Additional Pay Types Includable as Earnable Compensation

Changes take effect Sept. 10, 2019

Aug 23, 2019
  • Legislation

For Immediate Release: August 23, 2019
Contact: Marty Karlon, Public Information Officer, (603) 410-3594;

CONCORD, NH – House Bill 468 (Chapter 214, Laws of 2019) adds annual attendance stipends or bonuses to the definition of earnable compensation for all members and also enables wages paid to full-time Community College System of New Hampshire (CCSNH) faculty for teaching summer courses to be included as earnable compensation. Both changes are effective September 10, 2019.

Earnable compensation is the compensation paid to a member that may be included when calculating a retirement benefit; members and employers pay NHRS contributions on earnable compensation. 

HB 468 specifies that for an annual attendance stipend or bonus to be considered earnable compensation, it must be paid pursuant to a collective bargaining agreement, personnel policy, or other agreement applicable to substantially all employees and the amount of which is determined by reference to the amount of sick days an employee used in the calendar or fiscal year.  Under current law, such cash awards are not treated as earnable compensation.  

Current law also excludes wages paid to community college faculty for instructional activities provided outside their academic year contract period.

The bill was signed by the Governor on July 12, 2019.

Frequently Asked Questions

Is HB 468 retroactive?

No; any attendance-based compensation paid prior to the effective date should not be reported as earnable compensation.

How does HB 468 affect attendance incentives that award additional time off, as opposed to a cash incentive?

HB 468 pertains to cash bonuses or stipends. If additional time off is awarded as an attendance bonus it is considered to be vacation time. If this time off is taken, it is reportable as base pay. However, if the additional time off is not taken and is subsequently paid out, it is pay for unused vacation time, which is only reportable as earnable compensation for members vested prior to January 1, 2012. 

Are wages for teaching summer courses in the community college system considered earnable compensation for all members, such as K-12 teachers or public safety personnel who also work as part-time adjunct faculty?

No. HB 468 specifies that summer wages for instructional activities are earnable compensation for full-time CCSNH faculty only. (Note: No compensation earned as a part-time adjunct instructor for the community college system by active NHRS members who work full-time for another employer is reportable as earnable compensation.)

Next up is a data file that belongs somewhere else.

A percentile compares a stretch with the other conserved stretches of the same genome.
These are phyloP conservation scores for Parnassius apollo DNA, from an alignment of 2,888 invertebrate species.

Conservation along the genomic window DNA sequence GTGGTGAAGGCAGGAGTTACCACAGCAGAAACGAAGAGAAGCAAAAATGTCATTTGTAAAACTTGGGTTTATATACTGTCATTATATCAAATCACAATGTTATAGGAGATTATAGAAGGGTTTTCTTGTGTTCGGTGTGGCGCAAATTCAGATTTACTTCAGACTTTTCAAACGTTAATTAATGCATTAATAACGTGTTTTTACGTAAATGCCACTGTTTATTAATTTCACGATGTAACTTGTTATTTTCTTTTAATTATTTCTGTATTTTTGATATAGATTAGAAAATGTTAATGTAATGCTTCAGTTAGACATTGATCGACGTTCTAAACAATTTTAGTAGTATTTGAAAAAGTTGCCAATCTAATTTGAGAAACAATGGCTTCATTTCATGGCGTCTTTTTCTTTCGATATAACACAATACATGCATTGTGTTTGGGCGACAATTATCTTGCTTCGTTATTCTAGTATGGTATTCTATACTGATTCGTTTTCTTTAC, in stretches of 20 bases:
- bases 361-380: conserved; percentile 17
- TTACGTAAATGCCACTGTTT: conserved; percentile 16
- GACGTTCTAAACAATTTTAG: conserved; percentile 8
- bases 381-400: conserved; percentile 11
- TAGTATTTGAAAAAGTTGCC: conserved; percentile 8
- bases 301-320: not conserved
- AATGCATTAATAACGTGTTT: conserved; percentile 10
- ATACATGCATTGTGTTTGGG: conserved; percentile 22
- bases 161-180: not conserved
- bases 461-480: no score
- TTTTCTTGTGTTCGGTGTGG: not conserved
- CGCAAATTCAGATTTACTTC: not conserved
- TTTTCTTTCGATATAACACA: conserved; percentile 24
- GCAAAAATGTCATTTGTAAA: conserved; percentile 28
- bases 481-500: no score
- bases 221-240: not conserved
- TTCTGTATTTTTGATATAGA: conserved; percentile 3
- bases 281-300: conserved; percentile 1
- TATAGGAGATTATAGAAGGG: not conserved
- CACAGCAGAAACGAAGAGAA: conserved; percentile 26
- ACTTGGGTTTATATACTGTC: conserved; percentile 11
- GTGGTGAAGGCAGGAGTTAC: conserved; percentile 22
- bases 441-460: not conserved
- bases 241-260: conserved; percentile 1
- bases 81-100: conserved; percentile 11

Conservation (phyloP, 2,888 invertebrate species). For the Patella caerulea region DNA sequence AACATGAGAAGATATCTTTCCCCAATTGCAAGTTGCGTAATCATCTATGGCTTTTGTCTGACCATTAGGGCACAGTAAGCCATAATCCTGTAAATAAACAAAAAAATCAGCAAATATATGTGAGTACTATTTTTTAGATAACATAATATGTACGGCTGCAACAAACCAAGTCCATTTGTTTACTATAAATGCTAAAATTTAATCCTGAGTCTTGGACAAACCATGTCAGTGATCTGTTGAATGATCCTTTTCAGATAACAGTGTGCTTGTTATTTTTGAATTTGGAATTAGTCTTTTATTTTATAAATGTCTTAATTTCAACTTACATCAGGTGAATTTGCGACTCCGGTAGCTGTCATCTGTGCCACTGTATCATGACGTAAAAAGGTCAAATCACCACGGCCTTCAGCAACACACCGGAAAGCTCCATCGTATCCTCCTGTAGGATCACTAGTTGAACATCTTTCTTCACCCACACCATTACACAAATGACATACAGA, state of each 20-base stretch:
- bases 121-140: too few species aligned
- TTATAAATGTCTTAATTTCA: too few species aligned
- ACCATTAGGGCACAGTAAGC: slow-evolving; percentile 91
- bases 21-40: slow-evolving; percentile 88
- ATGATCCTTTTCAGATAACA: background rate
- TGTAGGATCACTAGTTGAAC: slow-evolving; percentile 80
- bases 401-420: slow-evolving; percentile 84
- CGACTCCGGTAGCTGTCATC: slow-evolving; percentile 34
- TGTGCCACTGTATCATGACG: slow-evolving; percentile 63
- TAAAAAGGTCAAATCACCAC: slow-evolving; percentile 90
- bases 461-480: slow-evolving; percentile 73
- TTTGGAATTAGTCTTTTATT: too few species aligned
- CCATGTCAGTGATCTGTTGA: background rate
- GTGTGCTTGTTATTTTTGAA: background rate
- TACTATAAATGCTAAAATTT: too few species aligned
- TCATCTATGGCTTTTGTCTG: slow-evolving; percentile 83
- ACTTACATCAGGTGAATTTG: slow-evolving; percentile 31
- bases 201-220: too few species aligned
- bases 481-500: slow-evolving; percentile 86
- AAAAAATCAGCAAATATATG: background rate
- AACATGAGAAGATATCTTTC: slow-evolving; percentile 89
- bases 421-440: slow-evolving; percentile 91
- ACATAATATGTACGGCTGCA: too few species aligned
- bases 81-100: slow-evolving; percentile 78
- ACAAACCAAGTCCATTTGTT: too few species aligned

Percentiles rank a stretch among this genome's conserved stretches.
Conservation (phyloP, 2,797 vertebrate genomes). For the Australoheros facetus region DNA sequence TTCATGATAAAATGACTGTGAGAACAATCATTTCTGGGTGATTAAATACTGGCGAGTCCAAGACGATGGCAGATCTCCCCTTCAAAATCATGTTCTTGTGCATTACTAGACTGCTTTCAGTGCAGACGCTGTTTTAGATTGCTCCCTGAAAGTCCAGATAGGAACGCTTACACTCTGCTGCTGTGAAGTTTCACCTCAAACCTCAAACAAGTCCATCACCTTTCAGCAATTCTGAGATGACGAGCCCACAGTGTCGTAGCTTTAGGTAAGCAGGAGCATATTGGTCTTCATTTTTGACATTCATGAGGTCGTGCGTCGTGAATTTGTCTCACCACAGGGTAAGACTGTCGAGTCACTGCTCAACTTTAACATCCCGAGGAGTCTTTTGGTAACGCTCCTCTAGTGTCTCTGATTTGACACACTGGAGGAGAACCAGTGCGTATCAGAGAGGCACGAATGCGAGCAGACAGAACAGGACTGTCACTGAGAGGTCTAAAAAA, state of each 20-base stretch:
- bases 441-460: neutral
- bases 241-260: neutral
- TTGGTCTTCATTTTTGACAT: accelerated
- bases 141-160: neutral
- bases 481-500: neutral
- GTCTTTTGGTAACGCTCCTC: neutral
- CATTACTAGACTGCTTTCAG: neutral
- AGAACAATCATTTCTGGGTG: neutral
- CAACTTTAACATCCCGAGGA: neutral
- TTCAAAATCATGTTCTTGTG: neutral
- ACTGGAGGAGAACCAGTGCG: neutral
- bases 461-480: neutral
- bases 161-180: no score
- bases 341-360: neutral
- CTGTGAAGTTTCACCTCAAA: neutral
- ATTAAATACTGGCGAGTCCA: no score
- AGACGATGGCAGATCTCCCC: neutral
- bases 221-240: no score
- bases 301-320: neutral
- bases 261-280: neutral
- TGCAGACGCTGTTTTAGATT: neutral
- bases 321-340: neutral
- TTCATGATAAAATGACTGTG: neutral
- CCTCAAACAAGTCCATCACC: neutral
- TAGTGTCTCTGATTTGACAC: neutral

How should employers report these pay types?

Attendance stipends or bonuses and summer adjunct wages should be reported as base compensation for members vested prior to January 1, 2012, and reported as compensation over base for all other members.  

The law says annual attendance stipends or bonuses are earnable compensation if they are paid pursuant to a collective bargaining agreement, personnel policy, or other agreement “applicable to substantially all employees.” In cases where an employer has different contract provisions with different bargaining units or groups of similarly situated employees (i.e. some bargaining units or groups are eligible for an attendance bonus and some are not), would these payments be earnable compensation?

Yes, as long as the attendance stipend or bonus is available to all members of a respective bargaining unit or group of similarly situated employees. The intent of the law is to prevent attendance bonuses paid to individuals or small groups on a selective or arbitrary basis from being included as earnable compensation. 

Does HB 468 impact how payouts for unused sick time are treated?

No. Changes made to the law in 2011 excluded payouts for unused sick time from the definition of earnable compensation for members who were not vested prior to January 1, 2012. This provision has not changed.  Pay for unused sick time remains earnable compensation for members who were vested prior to January 1, 2012.

Additional resources

Text of HB 468:

Earnable compensation chart: 

Updated statutory interpretive memo regarding “Additional Compensation for Non-abuse of Sick Time, Perfect Attendance, and Similar Bonus leave Programs”:

About NHRS

NHRS provides retirement, disability, and death benefits to its eligible members and their beneficiaries.  The State of New Hampshire and nearly 470 local government employers participate in NHRS for their employees, teachers, firefighters, and police officers.  NHRS has approximately 48,000 active members and 37,000 benefit recipients. NHRS administers a defined benefit plan qualified as a tax-exempt entity under sections 401(a) and 501(a) of the Internal Revenue Code. 

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